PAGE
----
There are some problems that feel easy to solve when you’re a parent. There are some questions that your kid has that have easy answers. How are we going to get that toy out of the tree? Why does the sunrise in one place and set in another? Why is it so important to drink water? But there are some problems that we find a little harder to solve, and some situations that require a little more time and patience.
A lot of highly intelligent children really struggle with shyness. They find it hard to express what they need or want and to assert themselves in situations. In some cases, this leads to their grades suffering as they don’t feel like they have the confidence to put their hand up and ask for help. It’s frustrating to be told by a teacher that your child needs to start asking questions when you know that what your child really needs is extra help from them. It can also be nerve-wracking when they have important exams coming up that you know they would ace if they just believed in themselves a little more. It’s a problem that a lot of children will struggle with in the months to come after so much uncertainty during the pandemic.
But there are plenty of things that you can do yourself to give your kid a little extra boost to feel more confident with their studies. Here are a few suggestions to help you get started.
Don’t Frame It As A Big Problem That They Need To Fix
Anyone who was a shy kid will tell you that the absolute worst way to approach this situation is by barrelling in and telling your child that they have a problem that needs to be fixed. Addressing a lack of confidence by giving them more cause to doubt themselves is not the way to go.
Tread lightly and start by asking them how they are doing. Is there something in the classroom that is making them feel like they can’t contribute or ask a question? Are there any distracting factors, or teachers that they don’t feel like they can talk to? If you can identify any specific issues that they are struggling with, you can start working on them.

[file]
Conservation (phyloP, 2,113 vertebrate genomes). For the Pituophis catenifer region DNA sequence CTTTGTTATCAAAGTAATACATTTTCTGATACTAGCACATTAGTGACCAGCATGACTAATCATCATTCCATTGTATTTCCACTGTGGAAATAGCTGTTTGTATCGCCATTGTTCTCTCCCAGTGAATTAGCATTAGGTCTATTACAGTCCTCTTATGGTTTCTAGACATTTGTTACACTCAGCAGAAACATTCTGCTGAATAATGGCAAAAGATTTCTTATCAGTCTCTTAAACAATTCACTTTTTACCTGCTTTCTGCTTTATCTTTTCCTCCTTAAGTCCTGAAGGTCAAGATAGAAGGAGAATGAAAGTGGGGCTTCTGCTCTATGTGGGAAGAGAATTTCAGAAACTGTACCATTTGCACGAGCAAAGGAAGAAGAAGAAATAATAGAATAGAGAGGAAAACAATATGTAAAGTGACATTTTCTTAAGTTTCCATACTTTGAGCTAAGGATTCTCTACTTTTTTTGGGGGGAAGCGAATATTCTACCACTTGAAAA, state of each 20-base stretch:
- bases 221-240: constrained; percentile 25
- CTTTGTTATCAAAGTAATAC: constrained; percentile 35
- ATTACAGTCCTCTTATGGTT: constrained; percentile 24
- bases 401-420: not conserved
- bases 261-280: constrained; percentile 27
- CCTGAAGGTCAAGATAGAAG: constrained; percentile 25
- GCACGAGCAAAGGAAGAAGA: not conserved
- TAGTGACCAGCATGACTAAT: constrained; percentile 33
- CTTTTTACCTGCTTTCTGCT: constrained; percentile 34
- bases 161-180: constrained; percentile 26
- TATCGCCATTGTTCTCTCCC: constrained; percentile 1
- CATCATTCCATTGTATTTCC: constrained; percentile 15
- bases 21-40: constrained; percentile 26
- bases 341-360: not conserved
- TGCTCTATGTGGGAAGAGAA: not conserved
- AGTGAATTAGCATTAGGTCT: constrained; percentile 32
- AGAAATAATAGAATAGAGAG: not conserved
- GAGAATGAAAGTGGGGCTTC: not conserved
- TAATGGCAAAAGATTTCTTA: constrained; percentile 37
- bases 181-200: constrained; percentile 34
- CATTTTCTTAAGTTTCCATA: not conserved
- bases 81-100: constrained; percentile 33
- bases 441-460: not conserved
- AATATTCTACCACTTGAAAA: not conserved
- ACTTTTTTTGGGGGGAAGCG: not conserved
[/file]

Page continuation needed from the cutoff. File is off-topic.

Think About How You Can Make Learning More Personalised
Shy children may struggle in a classroom because they worry about focus being placed on them if they ask a question. If they put up their hand, they may see themselves as creating a problem. If this is the case for your child, it may well be worth thinking about a tutor.
With a tutor, all the other noise is cut out and they have a clear, direct connection to their teacher. There will be none of the fear of slowing a class down or causing an interruption because the tutorial will be going at their own pace, and it won’t move on until they are ready. 11+ tutoring may be a good option to help get your child ready for such an important exam that could get them into your area’s best schools. Test Teach offers in-person 11+ tuition for children in Year 4 and Year 5, and their excellent tutors have experience and a passion for teaching.
Identify Areas Of Interest
One of the reasons why a child might struggle to feel confident with a certain subject is because they struggle to connect with it. They might understand it well enough, but if they don’t find it engaging, then they may not see a way to engage. If you have noticed that your child is particularly shy when it comes to science, for example, think about how the subject could be presented in a way that appeals to their interests. Creating home experiments is a great example of demonstrating the practical importance and the sheer joy of it.